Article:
” Our goal is to continue growing, evolving with the market, and staying agile to respond to new requirements. We will likely grow out of the small business size standard within another year or two at the most, and we’re preparing for that in earnest.”


WashingtonExec: How would you say T&T does more with less? Would you say that your company’s leadership style is more top down or bottom up?

Karen Trowbridge: One of the positive things about starting business five years ago is that we started in a time when you HAD to do more with less. T&T has never really been in the situation of being too cozy and comfortable. I think one of the keys to operating a lean infrastructure is being able to balance agility and effectiveness with efficiency. Whether it’s as a company or supporting your customers, you must have strong processes in place, with a clear agreement to use them, and then maintain flexibility to accommodate emerging priorities and requirements as needed. That’s been T&T’s approach to “doing more with less”. In terms of our leadership style, it is a combination of both approaches. We have a clear vision of our mission, with consensus among our core management team, but we certainly pride ourselves in listening to our employees across the company. It’s probably 50/50. I think the combination of leading from the top down and listening from the bottom up is a great expression of our company culture.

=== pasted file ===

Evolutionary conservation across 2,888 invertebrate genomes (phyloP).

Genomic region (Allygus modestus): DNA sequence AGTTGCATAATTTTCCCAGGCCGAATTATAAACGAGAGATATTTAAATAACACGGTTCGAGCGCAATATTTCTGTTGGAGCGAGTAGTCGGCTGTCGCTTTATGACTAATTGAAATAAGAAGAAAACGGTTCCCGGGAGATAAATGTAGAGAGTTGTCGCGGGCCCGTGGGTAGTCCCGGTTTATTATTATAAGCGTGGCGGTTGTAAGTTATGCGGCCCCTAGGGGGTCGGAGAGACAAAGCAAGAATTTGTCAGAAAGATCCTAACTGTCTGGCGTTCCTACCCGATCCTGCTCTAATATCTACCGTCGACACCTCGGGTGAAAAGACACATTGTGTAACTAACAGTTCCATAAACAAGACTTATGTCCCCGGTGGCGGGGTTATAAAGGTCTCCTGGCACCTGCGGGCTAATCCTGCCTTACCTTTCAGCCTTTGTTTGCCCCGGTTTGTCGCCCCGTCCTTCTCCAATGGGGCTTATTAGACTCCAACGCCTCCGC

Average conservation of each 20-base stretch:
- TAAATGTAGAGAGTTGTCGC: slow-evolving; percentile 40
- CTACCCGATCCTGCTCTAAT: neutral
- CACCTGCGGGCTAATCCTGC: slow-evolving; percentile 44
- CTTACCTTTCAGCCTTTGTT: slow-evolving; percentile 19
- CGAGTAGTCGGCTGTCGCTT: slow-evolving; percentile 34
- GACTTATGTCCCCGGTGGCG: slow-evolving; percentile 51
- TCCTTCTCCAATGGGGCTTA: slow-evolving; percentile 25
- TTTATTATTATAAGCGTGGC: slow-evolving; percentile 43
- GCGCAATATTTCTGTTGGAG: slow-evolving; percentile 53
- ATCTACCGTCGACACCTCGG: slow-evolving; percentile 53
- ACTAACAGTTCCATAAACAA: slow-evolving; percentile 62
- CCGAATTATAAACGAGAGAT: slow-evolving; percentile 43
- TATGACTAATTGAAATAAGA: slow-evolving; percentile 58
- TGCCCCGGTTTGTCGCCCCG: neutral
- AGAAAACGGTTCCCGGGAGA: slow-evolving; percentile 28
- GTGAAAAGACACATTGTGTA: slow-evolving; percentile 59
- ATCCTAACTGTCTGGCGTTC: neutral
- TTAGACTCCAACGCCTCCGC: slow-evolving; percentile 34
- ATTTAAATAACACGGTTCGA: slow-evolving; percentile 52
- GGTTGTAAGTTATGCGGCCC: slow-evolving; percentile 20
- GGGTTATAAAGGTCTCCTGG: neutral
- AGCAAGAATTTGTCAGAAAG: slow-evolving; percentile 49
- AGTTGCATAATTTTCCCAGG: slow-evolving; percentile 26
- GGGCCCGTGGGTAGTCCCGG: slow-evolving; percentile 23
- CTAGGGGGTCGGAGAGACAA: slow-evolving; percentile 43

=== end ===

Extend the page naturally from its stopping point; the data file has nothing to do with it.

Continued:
WashingtonExec: If you could change one thing about the acquisition process of the federal government what would it be?

Karen Trowbridge: (Laughs.) That is a loaded question. I would wholeheartedly support some kind of recognition of the “middle tier” markets—companies who have outgrown a small business designation, but who are not behemoth multi-billion dollar contractors. This would give federal customers easier access to companies that successfully attain the stability and ability to handle very complex requirements, but who are of a size that still allows for a personal touch and a progressive, cost-effective approach to service delivery.